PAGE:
Eight Steps to Improving Your Composing and Songwriting Skills
By Jeffrey P. Fisher
You want your musical skills to get better and better, right? Of course you do. If you are nowhere close to reaching your peak performance it’s because you don’t understand the process that helps you produce your best music all the time. Here’s what you must do to constantly improve your talents:
- Compose something every day. The best way to make sure you get the most from your talents is to use them. This is simple advice, yet crucial. Write a piece of music every day. This doesn’t need to be extravagant or even complete, rather just put your first thoughts down on paper, tape, disc, etc. Make composing part of your daily routine. Not everything you do will be “good”, but the exercise will yield some bits and pieces that you can later turn into something special.
- Listen to music every day. Take that oh-so-important music bath every single day. If you’re like me you have tons of music in your collection from Aztec Camera to ZZ Top. Don’t just play it in the background, though. Take time from each day to really sit down and LISTEN to the music. Study carefully and then apply what you learn to your own work.
- Imitate other composers by writing in their style. The easiest way to grow is to get inside another composer’s head. Many musicians learn through copying their favorites. While this is useful to improve your mechanical skills, imitation is critical to improving your composition skills. Pick artists you admire and compose in their style. To imitate without directly copying is harder than it sounds. Yet, this assignment tells you much about music, how other composers think, and what this means to you.
- Try other styles and forms of composition that you usually ignore. O. K. so you’re a rocker. Nothing wrong with that. But have you considered composing for string quartet? No matter what your level of talent is, try this: Choose a simple tune like Row Row Row Your Boat and try to write multiple versions in various styles like rap, jazz, orchestral, new age, etc. Without having to worry about the melody, you are free to experiment with structure, chords, counter melodies, and so forth. Just because you don’t like or aren’t comfortable in a particular musical genre doesn’t mean you shouldn’t give it a whirl. Creativity means looking outside the boundaries. Leaving your comfort zone is the doorway to your best work. Do you really want to risk shutting out this world and stifling your musical talent? Then what are you waiting for?
- Play your pieces for friends and associates and ask for criticism. Find someone whose opinion you trust. While many friends don’t want to upset you, ask them to be candid: “In giving advice seek to help, not to please, your friend.” Ask for their help and constructive ideas. Don’t apologize or interrupt. Just play your music all the way through and then ask open-ended, leading questions. Next, play the track again and analyze it in detail. Someone with musical knowledge means you can discuss the track on the same level. Wives, girlfriends, husbands, boyfriends, and your mother’s opinion are worthless with this exercise. No offense, just the truth. Once you get opinions and advice, go back to the drawing board and put all you’ve learned to work and repeat the process again.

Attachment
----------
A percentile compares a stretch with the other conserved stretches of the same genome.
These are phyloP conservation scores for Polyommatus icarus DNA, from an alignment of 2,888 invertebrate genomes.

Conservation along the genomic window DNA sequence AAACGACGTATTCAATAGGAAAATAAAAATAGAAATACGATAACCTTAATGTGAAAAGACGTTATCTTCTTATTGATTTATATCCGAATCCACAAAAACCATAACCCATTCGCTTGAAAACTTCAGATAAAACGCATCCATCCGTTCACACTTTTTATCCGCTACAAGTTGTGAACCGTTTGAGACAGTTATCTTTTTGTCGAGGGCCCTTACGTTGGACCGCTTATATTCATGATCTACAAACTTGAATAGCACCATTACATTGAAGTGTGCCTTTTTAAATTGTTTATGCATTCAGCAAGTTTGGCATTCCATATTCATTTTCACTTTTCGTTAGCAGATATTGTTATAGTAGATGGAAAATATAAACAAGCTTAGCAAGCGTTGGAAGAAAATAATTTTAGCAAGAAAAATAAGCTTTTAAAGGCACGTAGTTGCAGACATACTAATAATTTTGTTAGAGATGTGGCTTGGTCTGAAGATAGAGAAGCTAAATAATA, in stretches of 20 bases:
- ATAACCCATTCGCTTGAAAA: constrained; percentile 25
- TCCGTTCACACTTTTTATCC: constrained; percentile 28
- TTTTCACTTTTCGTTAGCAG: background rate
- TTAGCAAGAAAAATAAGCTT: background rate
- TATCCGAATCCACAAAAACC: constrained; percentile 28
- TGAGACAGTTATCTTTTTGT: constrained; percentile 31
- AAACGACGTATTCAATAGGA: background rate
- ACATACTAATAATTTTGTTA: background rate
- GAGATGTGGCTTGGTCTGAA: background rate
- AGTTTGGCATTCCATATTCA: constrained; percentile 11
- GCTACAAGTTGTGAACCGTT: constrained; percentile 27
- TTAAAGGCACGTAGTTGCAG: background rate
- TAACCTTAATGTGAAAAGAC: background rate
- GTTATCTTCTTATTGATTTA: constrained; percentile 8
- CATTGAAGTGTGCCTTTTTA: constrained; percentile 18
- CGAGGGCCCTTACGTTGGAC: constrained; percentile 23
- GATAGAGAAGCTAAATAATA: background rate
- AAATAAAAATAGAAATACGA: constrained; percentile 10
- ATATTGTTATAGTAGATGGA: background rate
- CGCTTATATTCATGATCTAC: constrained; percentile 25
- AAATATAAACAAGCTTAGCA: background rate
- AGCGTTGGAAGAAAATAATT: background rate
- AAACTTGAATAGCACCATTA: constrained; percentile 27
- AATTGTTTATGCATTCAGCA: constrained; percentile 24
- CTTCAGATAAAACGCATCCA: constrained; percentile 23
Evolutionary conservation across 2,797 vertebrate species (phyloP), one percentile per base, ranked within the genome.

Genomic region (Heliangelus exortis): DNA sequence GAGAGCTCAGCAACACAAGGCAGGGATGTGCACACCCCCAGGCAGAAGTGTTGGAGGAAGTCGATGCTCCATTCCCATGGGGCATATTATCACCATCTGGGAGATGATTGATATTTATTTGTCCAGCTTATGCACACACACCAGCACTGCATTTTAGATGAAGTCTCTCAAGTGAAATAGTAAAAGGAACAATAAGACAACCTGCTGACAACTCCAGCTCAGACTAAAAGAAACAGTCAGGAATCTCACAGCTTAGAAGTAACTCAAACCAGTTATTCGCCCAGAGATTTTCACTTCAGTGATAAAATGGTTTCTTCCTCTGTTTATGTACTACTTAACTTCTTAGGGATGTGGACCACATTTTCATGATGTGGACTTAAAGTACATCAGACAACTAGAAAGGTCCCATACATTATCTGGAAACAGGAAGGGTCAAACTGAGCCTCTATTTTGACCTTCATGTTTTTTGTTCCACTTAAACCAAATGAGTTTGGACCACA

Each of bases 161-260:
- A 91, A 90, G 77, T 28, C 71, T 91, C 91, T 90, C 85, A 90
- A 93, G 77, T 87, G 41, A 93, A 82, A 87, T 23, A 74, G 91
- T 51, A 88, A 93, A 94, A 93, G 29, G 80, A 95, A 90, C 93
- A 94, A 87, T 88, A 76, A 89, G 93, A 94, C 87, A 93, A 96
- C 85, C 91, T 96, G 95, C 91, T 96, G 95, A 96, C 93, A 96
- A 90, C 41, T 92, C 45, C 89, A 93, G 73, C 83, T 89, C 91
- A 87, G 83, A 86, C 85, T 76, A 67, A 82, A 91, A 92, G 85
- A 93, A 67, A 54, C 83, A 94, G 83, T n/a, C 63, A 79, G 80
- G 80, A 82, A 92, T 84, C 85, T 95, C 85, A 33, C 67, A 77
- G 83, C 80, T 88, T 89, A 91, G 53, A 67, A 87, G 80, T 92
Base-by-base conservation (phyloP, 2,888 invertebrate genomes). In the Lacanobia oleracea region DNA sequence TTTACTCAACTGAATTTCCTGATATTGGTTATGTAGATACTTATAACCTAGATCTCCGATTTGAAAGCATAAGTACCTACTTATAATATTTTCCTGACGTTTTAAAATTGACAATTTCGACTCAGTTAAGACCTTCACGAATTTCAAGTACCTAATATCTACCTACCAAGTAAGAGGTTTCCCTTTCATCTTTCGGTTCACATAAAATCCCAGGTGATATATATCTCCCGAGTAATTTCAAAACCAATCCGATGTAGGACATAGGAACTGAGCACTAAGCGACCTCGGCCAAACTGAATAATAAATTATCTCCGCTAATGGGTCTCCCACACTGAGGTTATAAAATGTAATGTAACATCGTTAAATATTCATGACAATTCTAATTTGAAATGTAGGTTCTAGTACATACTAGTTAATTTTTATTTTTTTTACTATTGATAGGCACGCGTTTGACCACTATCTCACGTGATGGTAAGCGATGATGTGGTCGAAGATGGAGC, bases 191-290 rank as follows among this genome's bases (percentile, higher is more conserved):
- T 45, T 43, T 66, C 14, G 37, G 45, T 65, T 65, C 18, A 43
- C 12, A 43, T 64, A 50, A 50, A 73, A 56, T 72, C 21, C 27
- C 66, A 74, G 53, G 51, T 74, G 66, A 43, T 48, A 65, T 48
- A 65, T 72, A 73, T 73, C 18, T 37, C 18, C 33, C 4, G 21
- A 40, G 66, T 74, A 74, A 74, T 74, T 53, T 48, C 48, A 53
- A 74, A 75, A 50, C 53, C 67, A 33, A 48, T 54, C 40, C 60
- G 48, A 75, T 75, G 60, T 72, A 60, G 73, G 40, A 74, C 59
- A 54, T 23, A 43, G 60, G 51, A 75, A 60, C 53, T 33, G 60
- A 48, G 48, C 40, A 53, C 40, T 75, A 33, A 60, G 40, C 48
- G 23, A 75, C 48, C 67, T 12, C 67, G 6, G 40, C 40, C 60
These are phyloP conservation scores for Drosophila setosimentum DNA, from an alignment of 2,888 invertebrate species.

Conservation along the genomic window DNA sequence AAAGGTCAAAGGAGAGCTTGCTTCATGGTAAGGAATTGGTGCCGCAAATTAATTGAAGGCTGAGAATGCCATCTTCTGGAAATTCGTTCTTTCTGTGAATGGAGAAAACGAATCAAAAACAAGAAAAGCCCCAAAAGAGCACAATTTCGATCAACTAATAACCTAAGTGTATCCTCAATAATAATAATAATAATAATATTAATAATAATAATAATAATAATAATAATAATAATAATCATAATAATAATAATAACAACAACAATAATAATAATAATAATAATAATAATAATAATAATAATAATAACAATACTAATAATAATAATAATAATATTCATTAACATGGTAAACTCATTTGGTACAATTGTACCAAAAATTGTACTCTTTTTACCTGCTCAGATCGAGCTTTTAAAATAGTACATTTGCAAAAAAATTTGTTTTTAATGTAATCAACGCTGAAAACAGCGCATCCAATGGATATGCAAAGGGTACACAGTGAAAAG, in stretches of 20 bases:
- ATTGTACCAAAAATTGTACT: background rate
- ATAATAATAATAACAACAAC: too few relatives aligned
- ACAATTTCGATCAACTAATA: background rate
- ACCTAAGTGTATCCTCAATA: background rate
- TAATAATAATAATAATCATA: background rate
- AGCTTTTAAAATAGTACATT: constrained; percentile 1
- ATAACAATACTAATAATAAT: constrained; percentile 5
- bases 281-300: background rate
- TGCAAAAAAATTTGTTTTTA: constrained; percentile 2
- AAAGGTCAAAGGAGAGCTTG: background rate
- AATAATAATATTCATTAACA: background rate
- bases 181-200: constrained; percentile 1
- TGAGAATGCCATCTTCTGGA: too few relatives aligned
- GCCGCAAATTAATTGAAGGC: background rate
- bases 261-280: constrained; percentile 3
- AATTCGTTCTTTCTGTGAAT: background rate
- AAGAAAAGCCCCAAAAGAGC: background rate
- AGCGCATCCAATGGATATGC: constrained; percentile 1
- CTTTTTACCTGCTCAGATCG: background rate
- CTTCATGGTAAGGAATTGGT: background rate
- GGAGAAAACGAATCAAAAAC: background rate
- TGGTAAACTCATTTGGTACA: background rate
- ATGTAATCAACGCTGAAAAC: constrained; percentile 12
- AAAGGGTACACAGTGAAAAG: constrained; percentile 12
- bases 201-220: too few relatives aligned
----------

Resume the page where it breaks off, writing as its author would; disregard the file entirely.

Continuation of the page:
- Seek advice from a recognized expert. Find a mentor to review your work. Objective opinions, constructive criticism, and useful suggestions will really open your eyes and give you insight into your work. You might consider a professional critique. Some services review your work and make suggestions for a fee. It’s a service I offer to my readers. You send me your demo tape and promotional material and I review them making suggestions on how you can make them better. Contact me when you want to take advantage of this special service.
- Produce your demo and send it into the market. Once you’ve been following the above steps diligently, you will be ready to put together your killer demo tape and start marketing your music talents and services. This is the real test of your skills. Don’t fret rejection, use it to your advantage and make your work stronger.
- Evaluate your past work. Don’t let your old music fade away. Dust it off and give it a critical listen. I once discovered an old song on a long-forgotten tape, reworked, recorded, and turned it into a jingle for a major advertiser. Once you’ve let music sit for some time, the warts really stick out. Use this distance from your work to improve your past, present, and future music.
You must follow this eight step process throughout your musical career. This crucial advice is essential to making sure you grow as an artist. That’s what you want isn’t it? This is how you do it.
About Jeffrey and www.jeffreypfisher.com
Jeffrey P. Fisher provides audio, video, music, writing, consulting, training, and media production and post-production services for individuals, corporate, and commercial clients through his own company, Fisher Creative Group. He also writes extensively about music, sound, and video for print and the Web and has authored ten books and two training DVDs (and still counting).
Jeffrey’s library music CD, Dark New Age (Fresh Music), along with his Atmospherics instrumental music CD, and two-volume, buy-out music library, Melomania, showcase his musical vision. He also teaches audio/video production and post-production at DePaul University College of Computing and Digital Media Digital School of Cinema and Interactive Media and at the College of DuPage Motion Picture/Television department in Glen Ellyn, IL. Fisher is also a Sony Vegas Certified Trainer . And he co-hosts the Acid, Sound Forge, and Vegas forums on Digital Media Net.